'Sense IV', in Second Life, photo by Tizzy Canucci

Virtual Existence, Gender and Embodiment

This week there was a story on Motherboard entitled ‘Avatar IRL’, by Cecilia D’Anastasio, about a transwoman, Veronica Sidwell. Following her experiences in Second Life, Veronica decided to transition in real life. Below the article lies the tagline: ‘Goodbye, Meatbags is a series on Motherboard about the waning relevance of the human physical form’.

Why did no-one at Motherboard spot the irony? No, more than that – the complete contradiction between the tagline and the story above? The story is about how essential the physical form is to being human and of human existence, both as a physical body and in terms of self-knowledge 1.

In The Visible and the Invisible, the phenomenologist Maurice Merleau Ponty 2 argued that the visible is part of the tangible, and every tactile being is visible. In other words, we need something physical to sense the world, be it eyes or fingers, and because of that, we are seen. The prosthetic body or automaton, which uses remote sensors, webcams or limbs, doesn’t get rid of the body – quite the reverse – it confirms that humans have a need for, indeed a ‘stubborn insistence’ 3 on, an embodied existence.

We are all a part of the tangible world – there is no gap where we stand and look round at our surroundings. The body, ‘the thickness of the flesh’ 2, is between the seer and what is seen, between corporeity and visibility. It is not an obstacle but our means of communication as a human being. Indeed, while there exists a world of abstract ideas, we are unaware of that theory until they are communicated by something or somebody with a physical presence.

In a view that still holds sway in Western thinking, Descartes argued that as the body acts mechanically and the mind acts by thought, there was a binary opposition or duality. However, it is contested; Gilbert Ryle argued that Decartes made a logical error, and in doing so coined the phrase ‘ghost in the machine4. Ryle argued that only things that are in the same category can logically be compared, but the mind and the body lie in separate ‘categories’.  The mind and body are inherently connected and interacting – inseparable – and our bodies establish our frame of reference in the world for our thoughts 5.

It is only the Descartian position that makes the idea of the disembodied mind possible. But there is no ghost inhabiting our body, sat in our heads; we are parts of a whole – mind, body and self-image – and these we draw together into our identity. What we see is what we are, or rather an interpretation of what we see. If we change how we look, it may change our ideas of who we are.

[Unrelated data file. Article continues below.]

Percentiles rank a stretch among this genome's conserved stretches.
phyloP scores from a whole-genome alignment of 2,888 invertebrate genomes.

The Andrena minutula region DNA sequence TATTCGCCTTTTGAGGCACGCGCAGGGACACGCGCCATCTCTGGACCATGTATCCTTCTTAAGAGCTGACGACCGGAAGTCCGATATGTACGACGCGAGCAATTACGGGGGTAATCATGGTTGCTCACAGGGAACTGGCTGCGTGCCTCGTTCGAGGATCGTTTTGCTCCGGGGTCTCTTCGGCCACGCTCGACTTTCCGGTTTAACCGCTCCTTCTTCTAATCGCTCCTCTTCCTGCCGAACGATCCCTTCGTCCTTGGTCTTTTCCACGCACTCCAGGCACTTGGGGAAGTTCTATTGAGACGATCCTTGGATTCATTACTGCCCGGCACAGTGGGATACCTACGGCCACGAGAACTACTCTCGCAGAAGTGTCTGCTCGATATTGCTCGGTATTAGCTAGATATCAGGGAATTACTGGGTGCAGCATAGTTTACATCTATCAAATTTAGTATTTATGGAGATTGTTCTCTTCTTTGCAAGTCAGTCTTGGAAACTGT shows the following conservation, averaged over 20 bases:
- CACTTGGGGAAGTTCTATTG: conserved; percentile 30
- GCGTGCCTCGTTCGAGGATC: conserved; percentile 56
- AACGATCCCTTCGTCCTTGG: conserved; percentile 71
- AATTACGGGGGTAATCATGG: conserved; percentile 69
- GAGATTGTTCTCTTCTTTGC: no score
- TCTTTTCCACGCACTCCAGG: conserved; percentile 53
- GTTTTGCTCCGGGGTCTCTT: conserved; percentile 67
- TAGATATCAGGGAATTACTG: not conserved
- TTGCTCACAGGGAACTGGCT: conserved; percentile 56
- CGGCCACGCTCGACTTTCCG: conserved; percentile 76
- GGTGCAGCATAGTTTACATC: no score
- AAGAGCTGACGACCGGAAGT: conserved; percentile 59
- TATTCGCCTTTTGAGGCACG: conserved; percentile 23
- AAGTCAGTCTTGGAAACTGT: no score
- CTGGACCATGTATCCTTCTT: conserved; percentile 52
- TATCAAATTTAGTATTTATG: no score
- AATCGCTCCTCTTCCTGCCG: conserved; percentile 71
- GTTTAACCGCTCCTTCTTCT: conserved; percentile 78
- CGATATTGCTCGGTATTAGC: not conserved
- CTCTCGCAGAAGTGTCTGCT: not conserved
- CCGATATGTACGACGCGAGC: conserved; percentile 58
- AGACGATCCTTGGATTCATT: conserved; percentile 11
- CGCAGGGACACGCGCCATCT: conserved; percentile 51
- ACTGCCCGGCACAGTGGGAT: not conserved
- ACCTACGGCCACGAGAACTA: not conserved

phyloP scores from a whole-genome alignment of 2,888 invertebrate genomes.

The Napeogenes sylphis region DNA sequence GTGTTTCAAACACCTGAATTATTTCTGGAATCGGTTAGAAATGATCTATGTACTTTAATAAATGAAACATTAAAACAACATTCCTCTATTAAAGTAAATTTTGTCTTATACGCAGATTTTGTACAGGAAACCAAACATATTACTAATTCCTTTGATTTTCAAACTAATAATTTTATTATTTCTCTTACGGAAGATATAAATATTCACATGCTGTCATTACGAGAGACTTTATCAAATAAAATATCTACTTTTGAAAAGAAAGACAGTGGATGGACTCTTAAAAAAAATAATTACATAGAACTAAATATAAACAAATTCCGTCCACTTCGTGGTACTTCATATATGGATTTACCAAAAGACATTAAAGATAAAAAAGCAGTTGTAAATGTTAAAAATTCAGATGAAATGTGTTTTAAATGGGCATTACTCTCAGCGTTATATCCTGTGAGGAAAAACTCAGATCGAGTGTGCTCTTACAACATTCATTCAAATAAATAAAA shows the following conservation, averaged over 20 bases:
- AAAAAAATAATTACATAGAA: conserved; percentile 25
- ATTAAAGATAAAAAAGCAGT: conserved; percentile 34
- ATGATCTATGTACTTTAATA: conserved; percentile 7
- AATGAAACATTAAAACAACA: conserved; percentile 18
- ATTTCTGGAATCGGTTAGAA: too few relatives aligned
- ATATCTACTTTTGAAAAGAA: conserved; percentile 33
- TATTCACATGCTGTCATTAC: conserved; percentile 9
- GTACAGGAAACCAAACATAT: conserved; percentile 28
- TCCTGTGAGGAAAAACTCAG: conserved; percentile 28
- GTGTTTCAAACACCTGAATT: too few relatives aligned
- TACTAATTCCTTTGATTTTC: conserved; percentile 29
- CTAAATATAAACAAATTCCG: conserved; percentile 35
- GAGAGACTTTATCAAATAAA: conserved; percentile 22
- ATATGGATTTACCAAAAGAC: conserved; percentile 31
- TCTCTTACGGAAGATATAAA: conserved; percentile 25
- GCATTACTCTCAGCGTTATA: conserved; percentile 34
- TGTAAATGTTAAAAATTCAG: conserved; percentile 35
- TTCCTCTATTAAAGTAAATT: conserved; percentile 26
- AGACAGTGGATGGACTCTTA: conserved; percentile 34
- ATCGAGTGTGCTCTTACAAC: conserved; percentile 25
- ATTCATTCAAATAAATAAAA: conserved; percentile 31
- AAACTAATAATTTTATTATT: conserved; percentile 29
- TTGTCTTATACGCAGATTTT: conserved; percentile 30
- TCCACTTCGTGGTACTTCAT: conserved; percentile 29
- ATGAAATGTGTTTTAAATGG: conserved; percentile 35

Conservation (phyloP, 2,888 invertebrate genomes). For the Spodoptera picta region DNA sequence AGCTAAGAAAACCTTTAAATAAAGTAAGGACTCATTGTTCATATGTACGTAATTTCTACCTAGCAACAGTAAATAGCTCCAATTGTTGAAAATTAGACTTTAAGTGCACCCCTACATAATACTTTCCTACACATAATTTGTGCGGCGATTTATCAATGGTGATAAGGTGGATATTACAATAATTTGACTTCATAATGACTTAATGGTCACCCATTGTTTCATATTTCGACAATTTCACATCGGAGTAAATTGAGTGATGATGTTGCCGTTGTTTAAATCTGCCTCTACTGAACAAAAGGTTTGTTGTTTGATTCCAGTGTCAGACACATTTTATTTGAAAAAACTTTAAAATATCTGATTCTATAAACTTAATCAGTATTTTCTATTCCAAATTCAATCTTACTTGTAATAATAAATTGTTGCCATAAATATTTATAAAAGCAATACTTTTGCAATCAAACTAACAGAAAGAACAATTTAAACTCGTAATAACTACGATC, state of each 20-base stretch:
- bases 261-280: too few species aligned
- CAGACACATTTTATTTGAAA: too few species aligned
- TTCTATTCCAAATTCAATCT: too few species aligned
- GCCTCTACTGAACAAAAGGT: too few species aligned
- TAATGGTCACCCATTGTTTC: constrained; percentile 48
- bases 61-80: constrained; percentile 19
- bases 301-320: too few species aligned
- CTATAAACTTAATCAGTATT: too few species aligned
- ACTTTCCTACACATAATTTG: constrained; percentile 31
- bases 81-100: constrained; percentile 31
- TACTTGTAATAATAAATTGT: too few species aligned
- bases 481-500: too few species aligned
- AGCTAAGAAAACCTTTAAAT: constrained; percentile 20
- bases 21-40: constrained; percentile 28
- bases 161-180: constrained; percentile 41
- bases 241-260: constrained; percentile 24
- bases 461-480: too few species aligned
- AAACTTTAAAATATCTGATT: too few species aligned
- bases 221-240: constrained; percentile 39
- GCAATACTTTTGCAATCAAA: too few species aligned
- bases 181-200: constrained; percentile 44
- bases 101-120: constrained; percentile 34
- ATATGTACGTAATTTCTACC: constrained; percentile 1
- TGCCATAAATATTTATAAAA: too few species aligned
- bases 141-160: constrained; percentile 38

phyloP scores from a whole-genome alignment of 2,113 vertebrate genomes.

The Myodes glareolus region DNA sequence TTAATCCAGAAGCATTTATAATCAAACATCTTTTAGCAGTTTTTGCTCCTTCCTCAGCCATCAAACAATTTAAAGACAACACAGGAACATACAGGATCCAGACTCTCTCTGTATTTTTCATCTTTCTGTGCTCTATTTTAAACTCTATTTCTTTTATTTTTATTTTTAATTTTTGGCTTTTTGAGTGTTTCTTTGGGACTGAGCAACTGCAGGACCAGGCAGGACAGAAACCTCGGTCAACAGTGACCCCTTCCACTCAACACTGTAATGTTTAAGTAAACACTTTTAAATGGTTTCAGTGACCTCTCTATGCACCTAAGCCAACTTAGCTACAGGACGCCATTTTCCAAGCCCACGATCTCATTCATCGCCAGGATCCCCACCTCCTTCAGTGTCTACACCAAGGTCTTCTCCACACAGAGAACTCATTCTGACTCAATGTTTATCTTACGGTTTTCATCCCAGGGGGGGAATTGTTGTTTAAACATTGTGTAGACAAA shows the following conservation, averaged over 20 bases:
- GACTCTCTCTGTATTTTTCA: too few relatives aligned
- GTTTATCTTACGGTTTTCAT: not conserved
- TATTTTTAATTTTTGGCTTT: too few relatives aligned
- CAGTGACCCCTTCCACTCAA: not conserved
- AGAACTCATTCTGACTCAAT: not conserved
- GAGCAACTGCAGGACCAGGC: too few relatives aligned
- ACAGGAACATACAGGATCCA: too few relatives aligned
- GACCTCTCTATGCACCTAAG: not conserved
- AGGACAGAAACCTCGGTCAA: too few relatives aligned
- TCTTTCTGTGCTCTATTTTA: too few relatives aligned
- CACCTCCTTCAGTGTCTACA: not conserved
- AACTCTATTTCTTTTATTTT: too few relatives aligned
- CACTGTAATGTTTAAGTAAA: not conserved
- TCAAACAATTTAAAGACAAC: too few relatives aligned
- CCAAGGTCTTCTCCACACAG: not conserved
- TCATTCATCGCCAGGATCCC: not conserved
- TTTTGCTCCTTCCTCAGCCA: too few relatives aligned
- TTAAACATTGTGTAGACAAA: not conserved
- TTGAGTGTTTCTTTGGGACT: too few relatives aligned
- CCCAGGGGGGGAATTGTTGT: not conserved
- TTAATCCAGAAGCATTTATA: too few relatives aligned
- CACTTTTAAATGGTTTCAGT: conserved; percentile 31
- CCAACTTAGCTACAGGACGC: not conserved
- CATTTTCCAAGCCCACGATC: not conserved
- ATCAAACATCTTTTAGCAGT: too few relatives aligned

And so it is with avataric life. What we create always reflects what is within ourselves; our decisions of what we choose to change, whether or who we ask for advice, and what we keep the same. Those decisions reflect who we are (I wrote about in a blog post about a recently published book). And our creations speak back to us. Often this is quietly, informing where we go next without much conscious realisation on our part. But sometimes it is like looking into a mirror – and the reflection we see is startlingly different from what we expect. This is deeply embodied, visceral even: there is nothing waning about relevance of the body that sees and is seen. It may be age that startles, or it may be gender, or it may be for no apparent reason at all.

Through our bodies, whether virtual or real, we communicate who we are to ourselves and to others. ‘Veronica confided in me [Cecilia D’Anastasio] that, after her time in Second Life’s tranquil digital landscape, she had never felt more comfortable in her own skin.’ Our skin, our bodies; it’s the place where everyone needs to feel comfortable.

‘Gender is the poetry each of us makes out of the language we are taught’ (Leslie Feinberg 7 ). Maybe it’s those who have felt most uncomfortable in the past who understand this most.

  1. I should make it clear that I liked the story by Cecilia D’Anastasio and her sensitivity to the issues. It is how Motherboard presented it that I find odd – though it does give me an opportunity to explore these issues.
  2. Merleau Ponty, Maurice. The Visible and the Invisible. Evanston: Northwestern University Press, 1968, 134-138.
  3. Beaune, Jean Claude, cited in Amelia Jones, Self/Image: Technology, Representation, and the Contemporary Subject. Abingdon: Routledge, 2006, 194.
  4. Ryle, Gilbert. The Concept of Mind. London: Penguin, 1963, 17.
  5. As an example – a Trabant and a Mercedes can be compared as they are within the same category of ‘car’. A mouse and a spaceship cannot, as they are too different to be compared as they have too little in common.
  6. Domassio, Antonio R., cited in Amelia Jones, Self/Image: Technology, Representation, and the Contemporary Subject. Abingdon: Routledge, 2006, 174.
  7. Feinberg, Leslie. Trans Liberation: Beyond Pink or Blue. Boston, Mass.: Beacon Press, 1999.

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